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The opening of the Panama Canal, with the establishment of new world trade routes, brought the danger of a wide distribution of yellow fever. Its appearance in Asia, for example, would be a catastrophe.

To obtain authoritative information and counsel, the board appointed a yellow fever commission, headed by General Gorgas. Associated with him were Dr. Henry R. Carter, of the United States Public Health Service; Dr. Juan Guiteras, chief health officer of Havana; Major T. C. Lyster and Major E. R. Whitmore, of the Medical Department, United States Army, and Mr. W. D. Wright


To define the problem accurately, the commission, in the spring and summer of 1916, visited all countries in South America in which yellow fever had appeared in recent years. On its return it presented a report, expressing the opinion, in which all members of the commission concurred, that the total eradication of yellow fever was feasible.

In January, 1917, the board adopted a working program and appointed Dr. Gorgas director. The Secretary of War had agreed to release the surgeon general for this service, but the war compelled a postponement of the work which is now to be resumed.

SCIENTIFIC NOTES AND NEWS RAYMOND DODGE, professor of psychology in Wesleyan University, has been made lieutenant commander in the United States Navy, in recognition of the special psychological tests devised by him for the use of the Navy during the war.

DR. CHARLES S. VENABLE is a captain in the Development Division of the Chemical Warfare Service doing gas offense work in Cleveland.

PROFESSOR E. C. FRANKLIN, of Stanford University, is on leave of absence and is engaged in research work near Washington for the Nitrate Division, Ordnance Department of the Army.

EIGHT American engineers have sailed for France to attend the French Engineering Congress in Paris to study reconstruction in France and restoration of French industries. An invitation to send representatives to the meeting was received by the American Society

of Civil Engineers from the French Society of Civil Engineers, and the American organization invited representation from the national societies of civil, mechanical, electric and mining engineers. The members of the delegation are: George F. Swain, Nelson P. Lewis, George W. Fuller, A. M. Hunt, George W. Tillson, Major James F. Case, L. B. Stillwell and E. Gybbon Spilsbury.

DR. ASTLEY P. C. ASHHURST, of Philadelphia, who went to France as a major in command of Base Hospital No. 34, unit of the Episcopal Hospital, has been promoted to the rank of lieutenant-colonel and placed in charge of all the hospitals in the Mantes Sector. His place as director of Base Hospital No. 34 has been taken by Dr. Emory G. Alexander.

MAJOR J. C. FITZGERALD, director of Connaught and Antitoxin Laboratories, University of Toronto, is at present with the Royal Army Medical Corps, as officer-commanding, No. 39 Mobile Laboratory, France, and acting also as adviser in pathology.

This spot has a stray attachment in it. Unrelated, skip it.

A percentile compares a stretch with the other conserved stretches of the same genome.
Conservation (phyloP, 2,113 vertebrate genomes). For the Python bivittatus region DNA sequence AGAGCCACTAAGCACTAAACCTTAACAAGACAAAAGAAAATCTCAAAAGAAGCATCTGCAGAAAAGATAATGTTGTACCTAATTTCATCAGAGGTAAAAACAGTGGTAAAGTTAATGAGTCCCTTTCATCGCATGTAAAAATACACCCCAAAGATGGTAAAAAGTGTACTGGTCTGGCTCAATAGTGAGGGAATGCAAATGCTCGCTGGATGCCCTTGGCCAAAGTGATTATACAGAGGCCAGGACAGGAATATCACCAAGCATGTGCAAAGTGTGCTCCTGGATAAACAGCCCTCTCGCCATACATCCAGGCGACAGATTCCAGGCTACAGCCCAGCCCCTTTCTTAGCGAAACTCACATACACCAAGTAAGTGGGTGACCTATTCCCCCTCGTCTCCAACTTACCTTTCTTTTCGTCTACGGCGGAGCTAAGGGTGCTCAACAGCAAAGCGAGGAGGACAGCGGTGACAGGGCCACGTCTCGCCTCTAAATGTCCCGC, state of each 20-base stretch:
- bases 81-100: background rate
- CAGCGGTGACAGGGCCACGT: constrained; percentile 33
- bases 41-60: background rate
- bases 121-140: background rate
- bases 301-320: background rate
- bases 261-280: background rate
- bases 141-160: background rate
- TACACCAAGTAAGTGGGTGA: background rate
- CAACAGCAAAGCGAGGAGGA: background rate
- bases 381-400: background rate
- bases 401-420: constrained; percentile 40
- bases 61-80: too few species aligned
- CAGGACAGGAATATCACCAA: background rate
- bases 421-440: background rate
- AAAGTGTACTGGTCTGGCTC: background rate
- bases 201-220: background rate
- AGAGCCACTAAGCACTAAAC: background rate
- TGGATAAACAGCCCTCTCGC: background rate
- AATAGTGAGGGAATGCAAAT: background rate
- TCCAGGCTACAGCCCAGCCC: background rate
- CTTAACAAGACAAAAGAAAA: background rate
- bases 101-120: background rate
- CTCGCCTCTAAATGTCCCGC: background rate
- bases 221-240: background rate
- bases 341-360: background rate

DR. I. M. LEWIS, formerly chairman of the school of botany in the University of Texas, is now a captain in the Sanitary Corps, stationed at Yale University. He is in charge of the preliminary course given to officers in training at Yale University.

LIEUTENANT ALVIN R. LAMB, of the Division of Food and Nutrition, Medical Department, U. S. Army, is now stationed at Camp Greenleaf, Ga. He is on leave of absence from the Iowa Agricultural Experiment Station.

LIEUTENANT RALPH BENTON, Inf., U. S. A., formerly associate professor of zoology in the University of Southern California and more recently of the United States Bureau of Biological Survey, has been assigned as personnel adjutant at the College of the Pacific, San Jose, Calif.

THE following men, formerly members of the scientific staff of the Bureau of Biological Survey, U. S. Department of Agriculture, are now engaged in rat-control work in connection with the Sanitary Corps of the American Army in France: Major Edward A. Goldman, in charge, assisted by Lieutenants Francis Har

per, Joe G. Crick and Joseph Keyes, and Sergeant Remington Kellog.

DR. KENYON L. BUTTERFIELD, president of Massachusetts College and member of the Army Educational Commission for Vocational Training, has sailed for France to begin work in the overseas schools which are to be open to soldiers until they return home.


DEAN HAYWARD, of the Agricultural Department of Delaware College, has been given a leave of absence for a year to serve as regional director of agricultural education in France, under the Y. M. C. A. army overseas educational commission.

PROFESSOR HARRY FIELDING REID, of the Johns Hopkins University, and Professor Stephen Faber, of the University of South Carolina, have gone to Porto Rico, at the request of the Secretary of War, to study the severe earthquakes which did serious damage in that island in October.

DR. EDGAR W. OLIVE, curator at the Brooklyn Botanic Garden, spent several weeks during the past summer for the Plant Disease Survey and Cereal Disease Office of the United States Department of Agriculture, in cooperation with the departments of plant pathology of the New York State Agricultural College, Cornell University, and the Virginia Polytechnic Institute. The work included a fruit disease survey of the counties in the Hudson River valley; a study of onion smut conditions in the Wallkill valley, Orange county, N. Y.; an oat and barley smut trip through the Hudson River valley counties, and a study of a wheat disease in western Virginia. This work was continued during October, Dr. Olive being in Pennsylvania from the first to the fifth of the month, making a survey and study of a new and descriptive potato wart disease.